In all, the confections and their corresponding pours in The Wine Lover’s Dessert Cookbook provide interesting reading, in addition to nibbling-and-sipping (and all of you bakers out there will learn how to take the dessert course to the next and most elegant level). Specifically, the splendid sections on caramel, honey, and spice; dried fruits; nuts; and cream draw me in most of all for their luscious, thoughtful pairings.
The Sugar Cube: 50 Deliciously Twisted Treats from the Sweetest Little Food Cart on the Planet, by Kir Jensen (San Francisco: Chronicle Books, 2012), $24.95
Of her food cart, baker and author of The Sugar Cube: 50 Deliciously Twisted Treats from the Sweetest Little Food Cart on the Planet, Kir Jensen, writes “It’s my domain, like an artist’s studio, where I have space to create.”
And create she does. To that end, get ready to read about and bake Twisted Toll House (page 45). A Twisted Toll House cookie contains chopped bittersweet chocolate, flour, leavening, and all the classics (butter, granulated sugar, brown sugar, eggs, vanilla extract) with the exception of one not-so-usual item, hazelnut flour, and one of-the-moment item, fleur de sel, for sprinkling on the warm, baked treat. These are quite thin, and almost like brittle.
Moving on, it’s the spin that moves The Sugar Cube onto another baking level and into the personal realm of this baker. Let your baking mind imagine, then absorb, the idea of Truffle-Honey Popcorn (page 117) and you’ll understand the focus of this cookbook. Carrot cupcakes get the curried treatment and a batch of brownies (The Ultimate Brownie) is moistened by coffee syrup, topped with chocolate ganache and, yes, drizzled with olive oil and sprinkled with fleur de sel.
Wait a minute. The brownie recipe (page 85) stopped me in my tracks. Though never one to shy away from chocolate-on-chocolate (I’m a frosted-brownie kind of girl) and salt-on-chocolate (various types of salt live on a pantry shelf), I don’t think I’ve actually ever moistened a brownie or drizzled one with olive oil. So I did it all–brushed Jensen’s baked brownies with syrup, topped the muffin-cupped confections with ganache and a flicker of olive oil, and finished each by fluttering over a tiny bit of salt. My People, steadfast visitors of baking style diary, this is recipe worth baking and ooohhhing/aaahhhing over.
The recipes in this volume (sorted into chapters like “Breakfast of Champions” and “I Did It All for the Cookie“) speak to the trend of combining textures and flavors. It’s all from a woman who bakes in a teensy (pink!) space no matter the season and generates her own fantasy-world baked goods–a delightful visit to Planet Sugar Cube (fleur de sel and all).
Flour Water Salt Yeast: The Fundamentals of Artisan Bread and Pizza, by Ken Forkish (Berkeley: Ten Speed Press, 2012), $35.00
Portland baker and author of Flour Water Salt Yeast: The Fundamentals of Artisan Bread and Pizza, Ken Forkish, is responsible for some really flour-clouded dust storms on my kitchen counter tops. Some days, before I wiped clean the surfaces, you could draw your intials in the haze of flour. These are loving words, of course.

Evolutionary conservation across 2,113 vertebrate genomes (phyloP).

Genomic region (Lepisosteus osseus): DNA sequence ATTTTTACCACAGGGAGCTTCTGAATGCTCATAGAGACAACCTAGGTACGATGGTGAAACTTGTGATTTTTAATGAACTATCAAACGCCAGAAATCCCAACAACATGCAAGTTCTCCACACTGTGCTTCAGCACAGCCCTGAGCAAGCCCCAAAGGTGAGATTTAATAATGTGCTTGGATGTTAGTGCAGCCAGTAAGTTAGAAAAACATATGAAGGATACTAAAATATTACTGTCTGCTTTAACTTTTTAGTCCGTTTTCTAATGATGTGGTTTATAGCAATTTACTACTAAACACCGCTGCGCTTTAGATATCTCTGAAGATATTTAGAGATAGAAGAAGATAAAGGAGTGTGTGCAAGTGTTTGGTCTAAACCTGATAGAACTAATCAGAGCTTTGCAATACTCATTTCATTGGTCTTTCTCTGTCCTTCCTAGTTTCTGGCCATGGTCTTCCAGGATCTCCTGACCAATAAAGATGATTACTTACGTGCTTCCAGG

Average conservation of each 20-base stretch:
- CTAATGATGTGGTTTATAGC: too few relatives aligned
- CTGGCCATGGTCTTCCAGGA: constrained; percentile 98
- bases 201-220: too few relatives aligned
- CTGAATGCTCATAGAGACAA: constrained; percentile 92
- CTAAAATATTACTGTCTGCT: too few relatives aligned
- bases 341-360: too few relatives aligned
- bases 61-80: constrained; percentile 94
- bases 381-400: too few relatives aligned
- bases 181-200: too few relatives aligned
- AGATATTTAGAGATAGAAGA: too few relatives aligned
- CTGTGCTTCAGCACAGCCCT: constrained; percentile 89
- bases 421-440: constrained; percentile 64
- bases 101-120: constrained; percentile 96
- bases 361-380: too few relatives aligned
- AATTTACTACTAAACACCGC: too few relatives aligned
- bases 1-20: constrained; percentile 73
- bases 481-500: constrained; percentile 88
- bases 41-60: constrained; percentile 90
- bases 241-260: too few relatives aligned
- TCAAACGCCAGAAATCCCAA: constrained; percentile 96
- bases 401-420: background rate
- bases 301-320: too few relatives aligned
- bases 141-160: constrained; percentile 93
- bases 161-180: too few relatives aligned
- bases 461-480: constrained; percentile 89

In Flour Water Salt Yeast, one learns–in this order–the hows and whys of artisan bread-baking, all about levain (“…a natural culture the baker uses as a leavening source”), establishing and maintaining the levain, using the levain to create such wonders as Walnut Levain Bread (page 151, and following pages) and Overnight Country Blonde (page 168, and following pages), in addition to pizza and focaccia-making. In the mix, you’ll find some recipes that (thankfully) begin and end in one day, such as Forkish’s The Saturday White Bread (page 81, and following pages) or The Saturday 75% Whole Wheat Bread (page 85, and following pages). I took the author’s suggestion to divide up the The Saturday White Bread dough and bake one round bread, then use the remaining refrigerated dough a day later to create his Iron-Skillet Meat Pie (page 247)–the latter, a pizza in a skillet (oh-so-good).
Developing and nurturing levain is a combination of art, science, and a certain measure of baker’s sensitivity, but the exploration is worth the time and scheduling involved. If levain-building is not your style, Forkish also offers less-complex pre-ferments (biga, poolish) for forming the basis of final doughs. Flour Water Salt Yeast reads like a “wish list” for all bakers that aim for pulling a crusty, singing-with-crackles loaf from the oven, requiring patience, understanding and, most notably, a good teacher like Ken Forkish.
The New Whole Grains Cookbook: Terrific Recipes Using Farro, Quinoa, Brown Rice, Barley, and Many Other Delicious and Nutritious Grains, by Robin Asbell (San Francisco: Chronicle Books, 2007), $19.95
Does your pantry need revisiting with regard to its contents? If so, it’s time for an upgrade in order to prepare Maple-Cinnamon Granola Bars (page 32), Farro-Studded Focaccia with Herbs (page 51), Composed Salad of Grains with Hazelnut Vinaigrette (page 90, and following page), Saffron Quinoa con Pollo (page 138), or Scotch Oat Cake with Broiled Brown Sugar Topping (page 153). A delicious–and occasionally unusual–grainy education is in store.
With The New Whole Grains Cookbook: Terrific Recipes Using Farro, Quinoa, Brown Rice, Barley, and Many Other Delicious and Nutritious Grains in hand, and author Robin Asbell guiding the way, you’ll be acquainted with a how-to dictionary of culinary grains and recipes for integrating them into breakfast, lunch, and dinner meals. Asbell makes a delicious case for rediscovering core ingredients once cast aside, and embraces them nicely in this volume–beginning with measured descriptions (helpful and clear), nutritional analyses, and essential cooking methods. Though published several years ago, The New Whole Grains Cookbook does not in any way seem dated and is a handy companion volume to Asbell’s Big Vegan: More than 350 Recipes No Meat/No Dairy All Delicious.